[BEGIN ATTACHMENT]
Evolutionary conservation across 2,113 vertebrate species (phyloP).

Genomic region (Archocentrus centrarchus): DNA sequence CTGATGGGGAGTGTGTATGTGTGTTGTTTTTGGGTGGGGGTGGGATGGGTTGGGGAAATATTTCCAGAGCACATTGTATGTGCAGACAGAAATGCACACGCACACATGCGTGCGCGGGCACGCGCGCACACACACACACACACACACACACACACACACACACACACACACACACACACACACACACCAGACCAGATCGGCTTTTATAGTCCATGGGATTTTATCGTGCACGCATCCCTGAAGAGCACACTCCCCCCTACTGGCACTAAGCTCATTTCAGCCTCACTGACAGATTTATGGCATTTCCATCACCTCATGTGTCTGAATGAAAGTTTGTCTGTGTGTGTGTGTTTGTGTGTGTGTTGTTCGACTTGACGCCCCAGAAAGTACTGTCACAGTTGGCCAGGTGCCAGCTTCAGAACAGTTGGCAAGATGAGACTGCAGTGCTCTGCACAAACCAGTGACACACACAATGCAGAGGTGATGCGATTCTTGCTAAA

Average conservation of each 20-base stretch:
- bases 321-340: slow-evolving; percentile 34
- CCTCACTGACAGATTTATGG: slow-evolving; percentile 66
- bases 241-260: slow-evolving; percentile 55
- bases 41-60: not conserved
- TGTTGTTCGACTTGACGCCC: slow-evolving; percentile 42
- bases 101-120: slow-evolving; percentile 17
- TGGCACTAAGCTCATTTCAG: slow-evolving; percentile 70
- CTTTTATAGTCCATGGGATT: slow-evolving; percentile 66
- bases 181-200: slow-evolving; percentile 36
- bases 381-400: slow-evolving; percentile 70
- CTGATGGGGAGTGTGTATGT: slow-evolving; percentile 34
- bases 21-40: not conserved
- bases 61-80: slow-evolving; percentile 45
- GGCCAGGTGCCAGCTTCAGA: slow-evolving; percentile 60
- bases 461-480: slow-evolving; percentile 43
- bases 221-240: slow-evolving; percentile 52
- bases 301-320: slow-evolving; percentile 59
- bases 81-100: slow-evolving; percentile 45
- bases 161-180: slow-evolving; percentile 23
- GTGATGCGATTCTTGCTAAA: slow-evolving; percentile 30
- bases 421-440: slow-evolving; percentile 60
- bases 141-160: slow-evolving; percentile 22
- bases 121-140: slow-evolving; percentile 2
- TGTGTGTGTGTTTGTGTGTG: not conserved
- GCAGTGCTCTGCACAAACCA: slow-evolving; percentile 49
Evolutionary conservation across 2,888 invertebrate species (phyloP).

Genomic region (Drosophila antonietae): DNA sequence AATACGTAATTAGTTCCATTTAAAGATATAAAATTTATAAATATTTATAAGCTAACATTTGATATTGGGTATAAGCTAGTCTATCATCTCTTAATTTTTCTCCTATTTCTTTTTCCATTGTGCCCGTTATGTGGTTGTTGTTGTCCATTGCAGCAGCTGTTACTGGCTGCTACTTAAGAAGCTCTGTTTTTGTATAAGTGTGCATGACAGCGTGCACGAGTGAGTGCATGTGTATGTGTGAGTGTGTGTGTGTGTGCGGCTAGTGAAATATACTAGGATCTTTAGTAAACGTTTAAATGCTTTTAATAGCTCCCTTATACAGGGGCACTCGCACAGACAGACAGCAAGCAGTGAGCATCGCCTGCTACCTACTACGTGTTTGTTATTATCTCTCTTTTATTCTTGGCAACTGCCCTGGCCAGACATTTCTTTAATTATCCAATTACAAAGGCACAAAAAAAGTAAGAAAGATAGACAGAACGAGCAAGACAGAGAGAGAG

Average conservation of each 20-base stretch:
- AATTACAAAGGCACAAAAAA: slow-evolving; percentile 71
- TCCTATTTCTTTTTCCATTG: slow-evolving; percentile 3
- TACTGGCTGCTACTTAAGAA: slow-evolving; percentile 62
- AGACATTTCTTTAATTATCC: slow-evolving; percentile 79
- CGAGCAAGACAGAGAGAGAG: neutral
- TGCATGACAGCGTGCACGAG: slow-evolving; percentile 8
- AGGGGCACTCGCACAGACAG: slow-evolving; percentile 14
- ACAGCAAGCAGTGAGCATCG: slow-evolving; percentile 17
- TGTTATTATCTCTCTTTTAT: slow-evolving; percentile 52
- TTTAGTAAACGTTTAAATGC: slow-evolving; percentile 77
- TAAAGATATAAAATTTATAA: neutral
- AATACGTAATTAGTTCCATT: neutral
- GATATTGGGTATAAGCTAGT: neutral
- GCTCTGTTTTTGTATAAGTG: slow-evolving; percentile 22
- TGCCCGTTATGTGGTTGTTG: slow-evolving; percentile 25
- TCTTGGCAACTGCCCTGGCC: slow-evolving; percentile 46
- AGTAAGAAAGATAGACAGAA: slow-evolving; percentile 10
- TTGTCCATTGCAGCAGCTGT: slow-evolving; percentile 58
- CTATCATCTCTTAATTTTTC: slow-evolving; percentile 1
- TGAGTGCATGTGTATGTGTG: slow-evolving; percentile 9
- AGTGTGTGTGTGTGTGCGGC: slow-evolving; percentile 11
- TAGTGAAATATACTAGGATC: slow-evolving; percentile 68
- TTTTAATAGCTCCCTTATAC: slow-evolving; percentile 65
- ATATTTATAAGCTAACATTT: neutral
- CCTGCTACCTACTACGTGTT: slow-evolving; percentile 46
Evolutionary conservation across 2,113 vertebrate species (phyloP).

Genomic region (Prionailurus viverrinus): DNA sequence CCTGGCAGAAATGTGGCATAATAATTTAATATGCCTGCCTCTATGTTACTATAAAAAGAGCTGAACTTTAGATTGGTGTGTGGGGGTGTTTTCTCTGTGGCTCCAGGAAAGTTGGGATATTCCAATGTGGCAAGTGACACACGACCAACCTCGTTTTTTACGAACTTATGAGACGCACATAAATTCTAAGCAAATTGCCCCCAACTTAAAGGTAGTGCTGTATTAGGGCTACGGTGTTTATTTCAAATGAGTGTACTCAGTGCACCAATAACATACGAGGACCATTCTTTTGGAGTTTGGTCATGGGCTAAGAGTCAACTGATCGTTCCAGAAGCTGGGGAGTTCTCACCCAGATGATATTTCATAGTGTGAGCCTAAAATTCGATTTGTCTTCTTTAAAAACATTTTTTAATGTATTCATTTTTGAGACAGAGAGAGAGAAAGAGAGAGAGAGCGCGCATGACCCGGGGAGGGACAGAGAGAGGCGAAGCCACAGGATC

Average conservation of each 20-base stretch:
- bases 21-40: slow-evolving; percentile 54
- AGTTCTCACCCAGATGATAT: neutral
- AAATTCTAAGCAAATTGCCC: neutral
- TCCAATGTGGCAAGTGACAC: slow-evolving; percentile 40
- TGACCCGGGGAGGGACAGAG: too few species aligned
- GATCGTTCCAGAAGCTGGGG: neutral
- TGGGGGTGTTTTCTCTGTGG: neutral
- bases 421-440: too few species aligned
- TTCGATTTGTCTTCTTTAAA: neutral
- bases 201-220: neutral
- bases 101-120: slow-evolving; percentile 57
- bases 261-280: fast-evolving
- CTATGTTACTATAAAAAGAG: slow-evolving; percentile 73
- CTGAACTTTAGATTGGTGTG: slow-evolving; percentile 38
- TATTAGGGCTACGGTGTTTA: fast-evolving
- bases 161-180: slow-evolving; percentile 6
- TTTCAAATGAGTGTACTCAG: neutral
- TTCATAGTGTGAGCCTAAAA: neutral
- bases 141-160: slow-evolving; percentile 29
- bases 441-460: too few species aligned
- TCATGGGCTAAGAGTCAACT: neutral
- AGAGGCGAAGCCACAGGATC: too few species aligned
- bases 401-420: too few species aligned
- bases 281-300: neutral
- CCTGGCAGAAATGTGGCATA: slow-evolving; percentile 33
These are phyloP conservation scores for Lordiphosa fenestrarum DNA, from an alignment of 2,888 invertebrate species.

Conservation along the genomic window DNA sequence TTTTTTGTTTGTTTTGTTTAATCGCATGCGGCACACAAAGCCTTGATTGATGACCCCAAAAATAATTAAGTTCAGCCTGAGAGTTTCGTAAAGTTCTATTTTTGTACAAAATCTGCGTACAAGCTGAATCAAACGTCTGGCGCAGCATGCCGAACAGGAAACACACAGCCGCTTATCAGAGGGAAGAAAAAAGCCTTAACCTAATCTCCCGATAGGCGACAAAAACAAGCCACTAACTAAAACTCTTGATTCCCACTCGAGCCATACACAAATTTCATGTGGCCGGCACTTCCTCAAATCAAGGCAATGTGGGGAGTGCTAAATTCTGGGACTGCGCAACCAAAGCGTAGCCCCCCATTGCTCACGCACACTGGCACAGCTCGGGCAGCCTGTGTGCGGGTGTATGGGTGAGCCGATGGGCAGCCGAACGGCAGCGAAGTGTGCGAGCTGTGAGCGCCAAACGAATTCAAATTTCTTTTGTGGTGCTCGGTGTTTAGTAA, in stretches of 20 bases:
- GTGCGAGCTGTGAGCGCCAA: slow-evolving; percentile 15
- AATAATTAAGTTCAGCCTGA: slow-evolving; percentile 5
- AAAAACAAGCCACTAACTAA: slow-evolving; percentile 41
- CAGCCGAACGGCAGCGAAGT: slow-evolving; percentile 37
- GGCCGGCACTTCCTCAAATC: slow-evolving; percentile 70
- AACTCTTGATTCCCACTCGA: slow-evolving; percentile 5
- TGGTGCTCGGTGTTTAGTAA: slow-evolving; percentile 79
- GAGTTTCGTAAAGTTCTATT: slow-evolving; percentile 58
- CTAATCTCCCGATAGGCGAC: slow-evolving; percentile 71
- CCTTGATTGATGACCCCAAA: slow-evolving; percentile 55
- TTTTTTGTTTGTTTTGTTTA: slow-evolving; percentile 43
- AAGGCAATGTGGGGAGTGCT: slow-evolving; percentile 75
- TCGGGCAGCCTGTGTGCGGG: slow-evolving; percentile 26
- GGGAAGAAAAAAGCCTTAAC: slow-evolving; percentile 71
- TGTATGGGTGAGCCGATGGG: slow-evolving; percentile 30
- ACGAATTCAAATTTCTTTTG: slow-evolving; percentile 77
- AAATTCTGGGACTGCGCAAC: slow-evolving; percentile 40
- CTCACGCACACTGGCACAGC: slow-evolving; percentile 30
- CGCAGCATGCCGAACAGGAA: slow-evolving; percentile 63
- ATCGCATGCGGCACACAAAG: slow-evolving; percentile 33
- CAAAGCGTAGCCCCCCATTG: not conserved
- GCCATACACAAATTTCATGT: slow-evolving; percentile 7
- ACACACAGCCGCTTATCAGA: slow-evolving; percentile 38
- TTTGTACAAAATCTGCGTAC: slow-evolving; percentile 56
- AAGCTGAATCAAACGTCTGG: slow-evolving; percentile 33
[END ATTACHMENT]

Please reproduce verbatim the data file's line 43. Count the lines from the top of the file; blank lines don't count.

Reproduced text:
- AATACGTAATTAGTTCCATT: neutral